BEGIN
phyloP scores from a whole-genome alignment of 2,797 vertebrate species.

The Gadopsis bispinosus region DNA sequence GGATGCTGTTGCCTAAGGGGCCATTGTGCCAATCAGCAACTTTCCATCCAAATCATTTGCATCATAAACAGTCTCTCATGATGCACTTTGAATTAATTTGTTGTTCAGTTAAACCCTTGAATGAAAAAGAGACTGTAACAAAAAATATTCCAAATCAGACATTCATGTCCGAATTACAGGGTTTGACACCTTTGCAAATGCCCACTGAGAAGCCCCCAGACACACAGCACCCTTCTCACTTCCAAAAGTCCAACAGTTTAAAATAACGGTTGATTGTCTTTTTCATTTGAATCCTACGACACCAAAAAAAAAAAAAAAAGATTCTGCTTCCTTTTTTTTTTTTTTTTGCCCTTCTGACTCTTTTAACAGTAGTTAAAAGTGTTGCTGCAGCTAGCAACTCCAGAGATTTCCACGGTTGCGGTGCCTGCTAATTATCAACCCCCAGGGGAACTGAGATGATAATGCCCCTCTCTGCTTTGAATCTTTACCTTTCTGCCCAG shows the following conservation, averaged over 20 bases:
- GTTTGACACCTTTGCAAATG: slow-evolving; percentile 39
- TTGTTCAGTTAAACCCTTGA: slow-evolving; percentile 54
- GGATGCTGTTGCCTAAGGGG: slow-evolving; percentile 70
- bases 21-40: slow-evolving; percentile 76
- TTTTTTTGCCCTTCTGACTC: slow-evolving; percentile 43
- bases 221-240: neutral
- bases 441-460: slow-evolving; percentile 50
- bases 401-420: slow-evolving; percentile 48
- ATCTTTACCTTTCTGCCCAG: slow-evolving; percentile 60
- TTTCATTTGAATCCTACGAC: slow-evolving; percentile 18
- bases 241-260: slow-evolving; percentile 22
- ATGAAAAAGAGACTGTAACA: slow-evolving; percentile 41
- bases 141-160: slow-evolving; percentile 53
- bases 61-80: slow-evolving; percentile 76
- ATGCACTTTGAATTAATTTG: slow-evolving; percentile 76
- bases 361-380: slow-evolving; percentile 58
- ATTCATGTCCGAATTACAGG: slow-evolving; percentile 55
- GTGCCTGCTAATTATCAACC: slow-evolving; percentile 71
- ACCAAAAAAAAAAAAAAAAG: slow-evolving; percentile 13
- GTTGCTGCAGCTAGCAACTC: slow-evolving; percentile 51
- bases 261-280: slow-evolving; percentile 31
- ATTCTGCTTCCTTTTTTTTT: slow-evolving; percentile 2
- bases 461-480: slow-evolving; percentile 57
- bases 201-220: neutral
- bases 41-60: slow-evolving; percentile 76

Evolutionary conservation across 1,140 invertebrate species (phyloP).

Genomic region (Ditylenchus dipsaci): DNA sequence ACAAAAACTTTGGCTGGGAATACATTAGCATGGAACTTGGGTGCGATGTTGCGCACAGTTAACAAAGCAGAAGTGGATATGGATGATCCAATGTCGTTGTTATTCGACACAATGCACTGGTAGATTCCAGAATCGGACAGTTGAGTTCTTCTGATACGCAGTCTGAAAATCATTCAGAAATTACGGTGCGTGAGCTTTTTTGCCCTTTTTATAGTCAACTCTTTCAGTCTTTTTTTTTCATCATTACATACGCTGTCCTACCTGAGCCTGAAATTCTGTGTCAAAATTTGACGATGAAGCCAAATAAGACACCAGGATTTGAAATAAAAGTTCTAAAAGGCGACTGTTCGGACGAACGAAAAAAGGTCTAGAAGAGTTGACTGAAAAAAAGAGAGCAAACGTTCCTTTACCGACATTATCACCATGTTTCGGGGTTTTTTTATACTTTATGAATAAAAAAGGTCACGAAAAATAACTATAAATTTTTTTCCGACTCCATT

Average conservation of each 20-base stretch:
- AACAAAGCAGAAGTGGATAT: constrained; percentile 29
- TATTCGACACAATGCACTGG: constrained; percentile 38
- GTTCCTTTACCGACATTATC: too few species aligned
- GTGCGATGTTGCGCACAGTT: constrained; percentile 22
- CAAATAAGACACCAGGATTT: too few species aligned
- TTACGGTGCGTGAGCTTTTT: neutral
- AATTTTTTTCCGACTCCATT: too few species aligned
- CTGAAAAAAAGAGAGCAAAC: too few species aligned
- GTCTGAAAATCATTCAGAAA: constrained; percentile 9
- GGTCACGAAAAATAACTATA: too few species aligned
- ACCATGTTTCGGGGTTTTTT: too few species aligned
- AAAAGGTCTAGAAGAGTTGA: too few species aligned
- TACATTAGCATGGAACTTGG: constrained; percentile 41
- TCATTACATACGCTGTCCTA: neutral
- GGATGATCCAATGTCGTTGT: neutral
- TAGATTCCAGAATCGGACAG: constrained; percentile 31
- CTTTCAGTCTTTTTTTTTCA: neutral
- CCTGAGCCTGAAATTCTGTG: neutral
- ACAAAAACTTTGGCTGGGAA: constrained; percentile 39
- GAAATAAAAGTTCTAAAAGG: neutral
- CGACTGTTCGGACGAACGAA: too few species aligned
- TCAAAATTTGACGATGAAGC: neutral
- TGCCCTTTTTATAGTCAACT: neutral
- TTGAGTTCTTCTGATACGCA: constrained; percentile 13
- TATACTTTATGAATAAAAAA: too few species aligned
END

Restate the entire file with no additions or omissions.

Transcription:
phyloP scores from a whole-genome alignment of 2,797 vertebrate species.

The Gadopsis bispinosus region DNA sequence GGATGCTGTTGCCTAAGGGGCCATTGTGCCAATCAGCAACTTTCCATCCAAATCATTTGCATCATAAACAGTCTCTCATGATGCACTTTGAATTAATTTGTTGTTCAGTTAAACCCTTGAATGAAAAAGAGACTGTAACAAAAAATATTCCAAATCAGACATTCATGTCCGAATTACAGGGTTTGACACCTTTGCAAATGCCCACTGAGAAGCCCCCAGACACACAGCACCCTTCTCACTTCCAAAAGTCCAACAGTTTAAAATAACGGTTGATTGTCTTTTTCATTTGAATCCTACGACACCAAAAAAAAAAAAAAAAGATTCTGCTTCCTTTTTTTTTTTTTTTTGCCCTTCTGACTCTTTTAACAGTAGTTAAAAGTGTTGCTGCAGCTAGCAACTCCAGAGATTTCCACGGTTGCGGTGCCTGCTAATTATCAACCCCCAGGGGAACTGAGATGATAATGCCCCTCTCTGCTTTGAATCTTTACCTTTCTGCCCAG shows the following conservation, averaged over 20 bases:
- GTTTGACACCTTTGCAAATG: slow-evolving; percentile 39
- TTGTTCAGTTAAACCCTTGA: slow-evolving; percentile 54
- GGATGCTGTTGCCTAAGGGG: slow-evolving; percentile 70
- bases 21-40: slow-evolving; percentile 76
- TTTTTTTGCCCTTCTGACTC: slow-evolving; percentile 43
- bases 221-240: neutral
- bases 441-460: slow-evolving; percentile 50
- bases 401-420: slow-evolving; percentile 48
- ATCTTTACCTTTCTGCCCAG: slow-evolving; percentile 60
- TTTCATTTGAATCCTACGAC: slow-evolving; percentile 18
- bases 241-260: slow-evolving; percentile 22
- ATGAAAAAGAGACTGTAACA: slow-evolving; percentile 41
- bases 141-160: slow-evolving; percentile 53
- bases 61-80: slow-evolving; percentile 76
- ATGCACTTTGAATTAATTTG: slow-evolving; percentile 76
- bases 361-380: slow-evolving; percentile 58
- ATTCATGTCCGAATTACAGG: slow-evolving; percentile 55
- GTGCCTGCTAATTATCAACC: slow-evolving; percentile 71
- ACCAAAAAAAAAAAAAAAAG: slow-evolving; percentile 13
- GTTGCTGCAGCTAGCAACTC: slow-evolving; percentile 51
- bases 261-280: slow-evolving; percentile 31
- ATTCTGCTTCCTTTTTTTTT: slow-evolving; percentile 2
- bases 461-480: slow-evolving; percentile 57
- bases 201-220: neutral
- bases 41-60: slow-evolving; percentile 76

Evolutionary conservation across 1,140 invertebrate species (phyloP).

Genomic region (Ditylenchus dipsaci): DNA sequence ACAAAAACTTTGGCTGGGAATACATTAGCATGGAACTTGGGTGCGATGTTGCGCACAGTTAACAAAGCAGAAGTGGATATGGATGATCCAATGTCGTTGTTATTCGACACAATGCACTGGTAGATTCCAGAATCGGACAGTTGAGTTCTTCTGATACGCAGTCTGAAAATCATTCAGAAATTACGGTGCGTGAGCTTTTTTGCCCTTTTTATAGTCAACTCTTTCAGTCTTTTTTTTTCATCATTACATACGCTGTCCTACCTGAGCCTGAAATTCTGTGTCAAAATTTGACGATGAAGCCAAATAAGACACCAGGATTTGAAATAAAAGTTCTAAAAGGCGACTGTTCGGACGAACGAAAAAAGGTCTAGAAGAGTTGACTGAAAAAAAGAGAGCAAACGTTCCTTTACCGACATTATCACCATGTTTCGGGGTTTTTTTATACTTTATGAATAAAAAAGGTCACGAAAAATAACTATAAATTTTTTTCCGACTCCATT

Average conservation of each 20-base stretch:
- AACAAAGCAGAAGTGGATAT: constrained; percentile 29
- TATTCGACACAATGCACTGG: constrained; percentile 38
- GTTCCTTTACCGACATTATC: too few species aligned
- GTGCGATGTTGCGCACAGTT: constrained; percentile 22
- CAAATAAGACACCAGGATTT: too few species aligned
- TTACGGTGCGTGAGCTTTTT: neutral
- AATTTTTTTCCGACTCCATT: too few species aligned
- CTGAAAAAAAGAGAGCAAAC: too few species aligned
- GTCTGAAAATCATTCAGAAA: constrained; percentile 9
- GGTCACGAAAAATAACTATA: too few species aligned
- ACCATGTTTCGGGGTTTTTT: too few species aligned
- AAAAGGTCTAGAAGAGTTGA: too few species aligned
- TACATTAGCATGGAACTTGG: constrained; percentile 41
- TCATTACATACGCTGTCCTA: neutral
- GGATGATCCAATGTCGTTGT: neutral
- TAGATTCCAGAATCGGACAG: constrained; percentile 31
- CTTTCAGTCTTTTTTTTTCA: neutral
- CCTGAGCCTGAAATTCTGTG: neutral
- ACAAAAACTTTGGCTGGGAA: constrained; percentile 39
- GAAATAAAAGTTCTAAAAGG: neutral
- CGACTGTTCGGACGAACGAA: too few species aligned
- TCAAAATTTGACGATGAAGC: neutral
- TGCCCTTTTTATAGTCAACT: neutral
- TTGAGTTCTTCTGATACGCA: constrained; percentile 13
- TATACTTTATGAATAAAAAA: too few species aligned